Saturday, December 21, 2013

History of the Nevada SAG Conservatory

By Lollo Sievert

Looking back, Karen LaVonne and I were founding members (I was the Secretary) of the Nevada SAG Conservatory in 1993. 

I have the official minutes from the first official Conservatory Committee, October 28, 1993, and I would like for these to be in the record and will turn these over to the Guild to preserve.

In attendance on that day: Dean Casper presided as the Branch president, Vito DiBarone as conservatory chair, myself Lollo Sievert as secretary for both the Nevada Branch and the conservatory, Dyanne Thorne as National Board representative to the conservatory, Karen LaVonne and Kim Renee as members.

This was the official start.
I arranged for and donated the fee for the first official conservatory seminar that was held at Reed Whipple Cultural Art Center on October 31, 1993.

Lev Mailer, national chair of the SAG Conservatory was in attendance and helped in the success of our first official conservatory seminar. It was a great success with a full house. Dyanne Thorne and Kim Renee spent many hours planning. Karen LaVonne brought her large coffee urn and served coffee at this and many of the
following seminars.

Vito De Barone did not stay with the conservatory for long and in 1994, Art Lynch stepped in as chair.

 Under Art's leadership the conservatory prospered, and I feel that Art Lynch actually made the conservatory what is today.

Adrienne Mann continued in Art’s footsteps and kept building on the Conservatory. Then, Barbara Grant stepped in and is continuing to take good care of our growing program.

It is with some sadness that I look back on the life of this Branch, from working to finally getting a brick and mortar office, which saw a great increase in local contracts and also new memberships, to back again to being a Branch without an office. Working and walking picket lines as strike captain, chairing and attending committees and meeting both in Las Vegas and Hollywood will always bring back memories of
good camaraderie and willingness of the members to participate and help.

-Lollo Sievert

By Art Lynch

In the late 1980's up to 1993 there were other Conservatory events, but they were few and far between. 

Joseph Bernard and others volunteered their time and talents for the fellow performers back when Jerre Hookey was the Regional Branch Executive out of Denver.  Lollo addresses the official start of an organized conservatory in 1993. 

I am grateful for her acknowledgement of my role in the development and growth of the Conservatory. It was fun, worthwhile and done with a real passion for actors, the Guild and the Nevada Branch.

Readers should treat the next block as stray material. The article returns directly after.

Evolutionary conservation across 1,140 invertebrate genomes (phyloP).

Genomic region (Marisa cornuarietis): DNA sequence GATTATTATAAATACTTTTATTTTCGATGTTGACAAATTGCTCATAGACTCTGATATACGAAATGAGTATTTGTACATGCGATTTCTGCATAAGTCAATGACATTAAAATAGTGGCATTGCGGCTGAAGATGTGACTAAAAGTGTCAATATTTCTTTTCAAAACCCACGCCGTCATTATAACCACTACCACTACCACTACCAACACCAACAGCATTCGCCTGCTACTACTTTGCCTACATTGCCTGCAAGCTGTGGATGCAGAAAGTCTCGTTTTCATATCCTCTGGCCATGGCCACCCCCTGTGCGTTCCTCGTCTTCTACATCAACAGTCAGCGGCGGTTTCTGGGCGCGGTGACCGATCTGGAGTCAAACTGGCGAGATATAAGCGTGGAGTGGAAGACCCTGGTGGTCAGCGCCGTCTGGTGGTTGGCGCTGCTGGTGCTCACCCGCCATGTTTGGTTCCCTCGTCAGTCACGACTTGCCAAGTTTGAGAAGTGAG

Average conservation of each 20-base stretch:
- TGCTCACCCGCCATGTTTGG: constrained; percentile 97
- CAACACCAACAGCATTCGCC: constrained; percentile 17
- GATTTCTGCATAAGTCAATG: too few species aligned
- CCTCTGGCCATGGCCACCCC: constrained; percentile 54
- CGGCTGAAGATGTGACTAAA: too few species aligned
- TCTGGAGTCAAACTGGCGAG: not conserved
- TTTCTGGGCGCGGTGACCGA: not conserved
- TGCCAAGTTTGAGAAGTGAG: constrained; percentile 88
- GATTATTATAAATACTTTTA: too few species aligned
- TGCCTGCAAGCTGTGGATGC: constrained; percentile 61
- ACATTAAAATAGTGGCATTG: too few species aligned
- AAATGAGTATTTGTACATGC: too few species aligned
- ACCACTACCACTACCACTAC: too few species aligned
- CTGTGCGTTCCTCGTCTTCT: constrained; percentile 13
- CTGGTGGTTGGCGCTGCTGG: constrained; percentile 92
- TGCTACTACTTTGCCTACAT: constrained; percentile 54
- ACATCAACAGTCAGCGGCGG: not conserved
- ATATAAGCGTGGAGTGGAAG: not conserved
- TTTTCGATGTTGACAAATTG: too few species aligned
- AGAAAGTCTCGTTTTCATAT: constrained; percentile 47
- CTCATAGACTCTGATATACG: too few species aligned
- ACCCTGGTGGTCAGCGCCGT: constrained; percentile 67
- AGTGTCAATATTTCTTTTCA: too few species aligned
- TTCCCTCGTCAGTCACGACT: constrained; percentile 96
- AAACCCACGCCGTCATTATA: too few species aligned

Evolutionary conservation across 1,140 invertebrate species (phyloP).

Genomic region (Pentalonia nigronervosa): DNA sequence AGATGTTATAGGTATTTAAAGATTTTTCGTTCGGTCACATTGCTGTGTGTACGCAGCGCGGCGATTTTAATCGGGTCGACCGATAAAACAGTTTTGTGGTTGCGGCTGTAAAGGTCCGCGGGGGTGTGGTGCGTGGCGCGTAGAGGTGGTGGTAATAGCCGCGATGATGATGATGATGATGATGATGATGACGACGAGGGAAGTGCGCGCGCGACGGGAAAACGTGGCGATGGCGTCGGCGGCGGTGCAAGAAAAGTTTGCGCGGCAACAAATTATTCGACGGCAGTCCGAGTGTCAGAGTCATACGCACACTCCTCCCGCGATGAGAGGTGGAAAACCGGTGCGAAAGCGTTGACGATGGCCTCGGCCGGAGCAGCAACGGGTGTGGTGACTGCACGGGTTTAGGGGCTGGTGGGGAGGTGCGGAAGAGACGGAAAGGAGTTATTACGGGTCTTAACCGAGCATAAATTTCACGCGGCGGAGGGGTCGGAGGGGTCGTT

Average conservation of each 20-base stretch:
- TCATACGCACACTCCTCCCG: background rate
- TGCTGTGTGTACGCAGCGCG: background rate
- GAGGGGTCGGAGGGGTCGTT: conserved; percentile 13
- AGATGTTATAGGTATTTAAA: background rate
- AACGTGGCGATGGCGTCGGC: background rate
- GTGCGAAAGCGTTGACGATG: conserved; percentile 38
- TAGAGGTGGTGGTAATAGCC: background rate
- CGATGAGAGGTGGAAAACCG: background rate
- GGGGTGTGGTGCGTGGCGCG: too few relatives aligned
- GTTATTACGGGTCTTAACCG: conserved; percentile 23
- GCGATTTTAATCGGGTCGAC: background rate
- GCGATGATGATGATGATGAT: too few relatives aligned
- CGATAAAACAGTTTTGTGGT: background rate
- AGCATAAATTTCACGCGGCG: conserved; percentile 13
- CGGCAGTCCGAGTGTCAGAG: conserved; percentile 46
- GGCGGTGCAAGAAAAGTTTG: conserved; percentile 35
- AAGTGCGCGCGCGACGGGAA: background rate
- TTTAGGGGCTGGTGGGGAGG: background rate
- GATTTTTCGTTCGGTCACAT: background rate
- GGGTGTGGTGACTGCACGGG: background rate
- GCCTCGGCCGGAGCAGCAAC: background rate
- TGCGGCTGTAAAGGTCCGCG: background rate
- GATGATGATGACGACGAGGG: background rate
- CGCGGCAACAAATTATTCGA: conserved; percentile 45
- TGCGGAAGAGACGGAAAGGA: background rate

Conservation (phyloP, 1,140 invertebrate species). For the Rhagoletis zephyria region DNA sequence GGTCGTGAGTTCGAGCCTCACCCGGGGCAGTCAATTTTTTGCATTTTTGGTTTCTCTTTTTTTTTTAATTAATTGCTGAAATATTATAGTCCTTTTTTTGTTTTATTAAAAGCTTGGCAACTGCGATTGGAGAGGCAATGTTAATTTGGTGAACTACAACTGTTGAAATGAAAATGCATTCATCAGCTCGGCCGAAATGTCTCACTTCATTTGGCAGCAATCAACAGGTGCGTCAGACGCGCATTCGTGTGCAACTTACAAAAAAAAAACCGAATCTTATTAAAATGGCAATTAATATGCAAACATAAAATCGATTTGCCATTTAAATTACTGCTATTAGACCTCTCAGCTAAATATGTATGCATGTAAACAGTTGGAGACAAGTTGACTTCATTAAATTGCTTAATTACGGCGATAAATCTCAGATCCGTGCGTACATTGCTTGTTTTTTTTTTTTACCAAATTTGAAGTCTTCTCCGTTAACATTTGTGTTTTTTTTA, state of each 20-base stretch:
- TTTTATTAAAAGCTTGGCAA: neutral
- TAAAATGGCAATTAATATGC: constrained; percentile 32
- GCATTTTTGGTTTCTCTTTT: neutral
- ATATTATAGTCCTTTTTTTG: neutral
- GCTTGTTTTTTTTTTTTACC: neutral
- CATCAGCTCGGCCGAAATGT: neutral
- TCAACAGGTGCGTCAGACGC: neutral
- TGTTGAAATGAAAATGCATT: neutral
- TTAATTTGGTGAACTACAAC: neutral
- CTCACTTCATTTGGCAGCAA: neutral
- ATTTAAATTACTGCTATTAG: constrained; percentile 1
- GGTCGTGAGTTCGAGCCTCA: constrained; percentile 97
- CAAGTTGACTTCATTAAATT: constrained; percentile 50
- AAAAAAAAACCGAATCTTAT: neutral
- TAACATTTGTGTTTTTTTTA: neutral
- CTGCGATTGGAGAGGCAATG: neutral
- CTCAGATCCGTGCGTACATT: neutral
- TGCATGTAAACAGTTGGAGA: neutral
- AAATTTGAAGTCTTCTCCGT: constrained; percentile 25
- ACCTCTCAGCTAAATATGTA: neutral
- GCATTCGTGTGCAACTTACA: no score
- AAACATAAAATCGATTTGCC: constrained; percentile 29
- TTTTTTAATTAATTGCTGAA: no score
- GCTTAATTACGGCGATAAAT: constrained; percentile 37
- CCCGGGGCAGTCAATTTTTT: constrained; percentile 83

I could not have done it without strong support from Lollo, Karen, Rebecca, Michael, Steve Dressler, the Nevada Council, the Conservatory Committee and a dedicated membership. It does take a village! 

I served with Lollo from the early 1990's until she left the local council. Conservatory chair Barbara Grant ran and defeated Lollo in her bid to continue her service to the Guild, becoming vice president. Two years later current Conservatory Chair Barbara Grant ran for and won the office of President of the Nevada Branch. The Guild is wealthy with the years of work and service Lollo donated for the Nevada Branch. She is greatly missed and the branch is worse off for the loss of her time and passion for the membership over over 20 years of service. 

When I was the chair the Nevada SAG Conservatory we took it from small infrequent seminars to the most active conservatory outside of Hollywood.

Note that despite serving SAG membership on the National Board, having launched the Conservatory, teaching acting continuously since 1992, major theater and industry experience, I have not been asked to facilitate a conservatory since the current chair took over now many years ago.  But I have yet to be asked, nor has my co-factilitator Charlie DiPinto, to return and teach the Conservatory. Perhaps I am too honest and too close and available. Maybe I know too much about the union, its history, the conservatory and personalities both local and national.

Not only is it because of my passion for the union, for SAG and now SAG-AFTRA, for groundwork done by the Screen Extras Guild and by many others before us, but also SAG was the subject of my Masters thesis (use link above).

The conservatory was built by locally dedicated unionist. We had a policy that the chair could not hold the presidency or national board positions on the local board/council.

I am writing this because far too many local SAG actors think that it was built by its current committee and chair, and perhaps take the work, time, evolution and hard work of the many who made it possible for granted.

The current committee and chair work hard, have kept the conservatory active and fiscally sound in difficult times and are building a foundation for the future. That foundation is build upon over twenty five years of work by hundreds of others.

It is hard work to keep the conservatory going in anti-union Nevada. The current committee deserves credit for contining to stand up for unionism and the education of the marketplace despite financial, political and just plane fatigue.

They have stellar guests, although a policy of non-promotion of schools or commercial classes appears to have gone by the wayside, at least a times.